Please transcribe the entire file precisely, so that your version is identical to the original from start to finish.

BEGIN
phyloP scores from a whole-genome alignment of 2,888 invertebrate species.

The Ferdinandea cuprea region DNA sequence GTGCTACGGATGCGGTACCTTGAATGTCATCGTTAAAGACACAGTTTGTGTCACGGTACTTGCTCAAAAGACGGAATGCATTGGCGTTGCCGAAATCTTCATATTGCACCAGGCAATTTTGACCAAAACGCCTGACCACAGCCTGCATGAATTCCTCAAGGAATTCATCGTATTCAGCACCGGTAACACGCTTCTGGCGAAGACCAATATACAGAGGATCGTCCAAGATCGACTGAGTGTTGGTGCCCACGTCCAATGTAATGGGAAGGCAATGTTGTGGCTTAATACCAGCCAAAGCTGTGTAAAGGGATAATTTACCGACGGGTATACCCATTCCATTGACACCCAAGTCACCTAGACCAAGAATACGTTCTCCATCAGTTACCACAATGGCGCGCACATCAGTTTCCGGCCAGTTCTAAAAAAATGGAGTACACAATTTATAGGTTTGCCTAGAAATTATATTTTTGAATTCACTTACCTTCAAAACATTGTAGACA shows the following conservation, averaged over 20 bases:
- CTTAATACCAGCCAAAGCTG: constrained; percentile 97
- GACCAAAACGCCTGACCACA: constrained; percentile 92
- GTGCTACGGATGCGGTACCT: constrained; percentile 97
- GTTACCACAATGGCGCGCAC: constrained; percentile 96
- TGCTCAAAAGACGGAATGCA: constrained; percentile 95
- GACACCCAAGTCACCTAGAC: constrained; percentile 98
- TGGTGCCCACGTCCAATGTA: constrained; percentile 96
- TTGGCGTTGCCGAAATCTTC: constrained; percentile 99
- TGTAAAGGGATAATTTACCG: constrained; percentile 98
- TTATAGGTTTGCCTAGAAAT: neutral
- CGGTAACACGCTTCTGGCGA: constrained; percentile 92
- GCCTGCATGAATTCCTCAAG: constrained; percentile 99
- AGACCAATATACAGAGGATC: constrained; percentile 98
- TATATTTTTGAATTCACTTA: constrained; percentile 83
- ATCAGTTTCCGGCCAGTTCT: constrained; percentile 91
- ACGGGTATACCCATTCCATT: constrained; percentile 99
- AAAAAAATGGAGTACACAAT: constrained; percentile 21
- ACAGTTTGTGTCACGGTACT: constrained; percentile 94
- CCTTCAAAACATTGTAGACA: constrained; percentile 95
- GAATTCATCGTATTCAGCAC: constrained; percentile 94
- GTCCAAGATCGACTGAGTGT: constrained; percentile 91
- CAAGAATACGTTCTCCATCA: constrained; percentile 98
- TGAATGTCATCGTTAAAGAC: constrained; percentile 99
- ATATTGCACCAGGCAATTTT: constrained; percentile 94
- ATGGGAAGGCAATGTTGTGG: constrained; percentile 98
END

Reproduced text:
phyloP scores from a whole-genome alignment of 2,888 invertebrate species.

The Ferdinandea cuprea region DNA sequence GTGCTACGGATGCGGTACCTTGAATGTCATCGTTAAAGACACAGTTTGTGTCACGGTACTTGCTCAAAAGACGGAATGCATTGGCGTTGCCGAAATCTTCATATTGCACCAGGCAATTTTGACCAAAACGCCTGACCACAGCCTGCATGAATTCCTCAAGGAATTCATCGTATTCAGCACCGGTAACACGCTTCTGGCGAAGACCAATATACAGAGGATCGTCCAAGATCGACTGAGTGTTGGTGCCCACGTCCAATGTAATGGGAAGGCAATGTTGTGGCTTAATACCAGCCAAAGCTGTGTAAAGGGATAATTTACCGACGGGTATACCCATTCCATTGACACCCAAGTCACCTAGACCAAGAATACGTTCTCCATCAGTTACCACAATGGCGCGCACATCAGTTTCCGGCCAGTTCTAAAAAAATGGAGTACACAATTTATAGGTTTGCCTAGAAATTATATTTTTGAATTCACTTACCTTCAAAACATTGTAGACA shows the following conservation, averaged over 20 bases:
- CTTAATACCAGCCAAAGCTG: constrained; percentile 97
- GACCAAAACGCCTGACCACA: constrained; percentile 92
- GTGCTACGGATGCGGTACCT: constrained; percentile 97
- GTTACCACAATGGCGCGCAC: constrained; percentile 96
- TGCTCAAAAGACGGAATGCA: constrained; percentile 95
- GACACCCAAGTCACCTAGAC: constrained; percentile 98
- TGGTGCCCACGTCCAATGTA: constrained; percentile 96
- TTGGCGTTGCCGAAATCTTC: constrained; percentile 99
- TGTAAAGGGATAATTTACCG: constrained; percentile 98
- TTATAGGTTTGCCTAGAAAT: neutral
- CGGTAACACGCTTCTGGCGA: constrained; percentile 92
- GCCTGCATGAATTCCTCAAG: constrained; percentile 99
- AGACCAATATACAGAGGATC: constrained; percentile 98
- TATATTTTTGAATTCACTTA: constrained; percentile 83
- ATCAGTTTCCGGCCAGTTCT: constrained; percentile 91
- ACGGGTATACCCATTCCATT: constrained; percentile 99
- AAAAAAATGGAGTACACAAT: constrained; percentile 21
- ACAGTTTGTGTCACGGTACT: constrained; percentile 94
- CCTTCAAAACATTGTAGACA: constrained; percentile 95
- GAATTCATCGTATTCAGCAC: constrained; percentile 94
- GTCCAAGATCGACTGAGTGT: constrained; percentile 91
- CAAGAATACGTTCTCCATCA: constrained; percentile 98
- TGAATGTCATCGTTAAAGAC: constrained; percentile 99
- ATATTGCACCAGGCAATTTT: constrained; percentile 94
- ATGGGAAGGCAATGTTGTGG: constrained; percentile 98